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Location, location, location! Iconic University building bidding to get its own place on the Hollywood walk of fame


One of London’s most iconic buildings is also one of the city’s biggest draws as a movie and television location, according to new figures.

Senate House, which is owned and maintained by the University of London, generated £848,700 in income in 2020/21 alone. That means this one building attracted almost as much income from filming as the entire Square Mile in the City of London, which expects to generate some £1m in 2022.

Best known for being the inspiration for the Ministry of Truth in 1984 (George Orwell’s wife worked at Senate House during WWII), in recent years the 209-foot high building has been used as a location for heroes from Bond to Batman. During the pandemic the University took advantage of the empty building to attract even more production companies hoping to make use of its austere structure.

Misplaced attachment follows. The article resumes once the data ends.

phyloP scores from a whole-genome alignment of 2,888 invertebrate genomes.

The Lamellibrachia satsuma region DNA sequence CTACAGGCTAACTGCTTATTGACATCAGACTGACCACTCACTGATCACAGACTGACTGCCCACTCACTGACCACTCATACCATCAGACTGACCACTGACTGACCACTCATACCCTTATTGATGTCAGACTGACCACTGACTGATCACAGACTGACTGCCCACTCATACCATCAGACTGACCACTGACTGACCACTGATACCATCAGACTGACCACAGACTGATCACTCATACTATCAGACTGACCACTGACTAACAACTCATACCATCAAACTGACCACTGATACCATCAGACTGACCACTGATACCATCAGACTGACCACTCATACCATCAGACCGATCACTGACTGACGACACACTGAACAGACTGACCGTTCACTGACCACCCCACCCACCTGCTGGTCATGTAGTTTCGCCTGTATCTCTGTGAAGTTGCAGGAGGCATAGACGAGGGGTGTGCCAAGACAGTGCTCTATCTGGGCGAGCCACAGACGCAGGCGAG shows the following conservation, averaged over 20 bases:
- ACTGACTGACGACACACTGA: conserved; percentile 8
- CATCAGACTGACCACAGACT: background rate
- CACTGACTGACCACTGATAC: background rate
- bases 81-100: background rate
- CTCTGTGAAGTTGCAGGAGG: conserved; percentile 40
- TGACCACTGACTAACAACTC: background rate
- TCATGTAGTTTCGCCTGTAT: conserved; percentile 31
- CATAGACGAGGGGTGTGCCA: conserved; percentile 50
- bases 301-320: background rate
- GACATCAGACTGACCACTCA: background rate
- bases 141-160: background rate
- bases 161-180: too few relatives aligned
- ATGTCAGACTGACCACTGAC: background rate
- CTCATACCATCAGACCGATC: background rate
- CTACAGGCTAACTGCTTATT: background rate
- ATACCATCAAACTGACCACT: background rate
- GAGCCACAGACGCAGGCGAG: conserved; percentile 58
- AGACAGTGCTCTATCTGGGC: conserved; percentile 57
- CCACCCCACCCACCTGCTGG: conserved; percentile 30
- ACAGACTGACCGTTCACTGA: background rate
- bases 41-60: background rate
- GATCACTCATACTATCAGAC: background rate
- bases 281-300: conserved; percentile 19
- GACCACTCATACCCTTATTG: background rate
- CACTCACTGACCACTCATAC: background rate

Movies to have used Senate House include Nanny McPhee and the Big Bang, Fast & Furious 6, Jack Ryan: Shadow Recruit and as the reception of MI6 in the latest Bond film, No Time to Die. On television it served as MI5 in Killing Eve, it was blown up for the BBC’s The Bodyguard and starred as itself in television classic The Day of the Triffids.

While many of the most recent movies and TV shows now making use of Senate House are subject to NDAs, the University can reveal they include a major Amazon Prime series, as well as productions made by Warner Bros, Netflix, Disney/Marvel, NBC/ Universal Studios, the BBC and Paramount.

Tom Hopkins, Head of Events & Hospitality at the University of London, said:

“Senate House is a centre of learning, the home of our world-renowned library collection and a historical listed building… but it is also a burgeoning film star in its own right. Anyone who has ever set eyes on our beautiful building, let alone set foot inside, will understand why Senate House continues to draw production companies in search of a uniquely unforgettable location.

“Over the past year it has had a secret side-line as an Eastern European palace, a New York theatre, a Midwestern train station and a crime lab, among others, so its versatility knows no bounds – so perhaps the next stop is that Hollywood walk of fame!”

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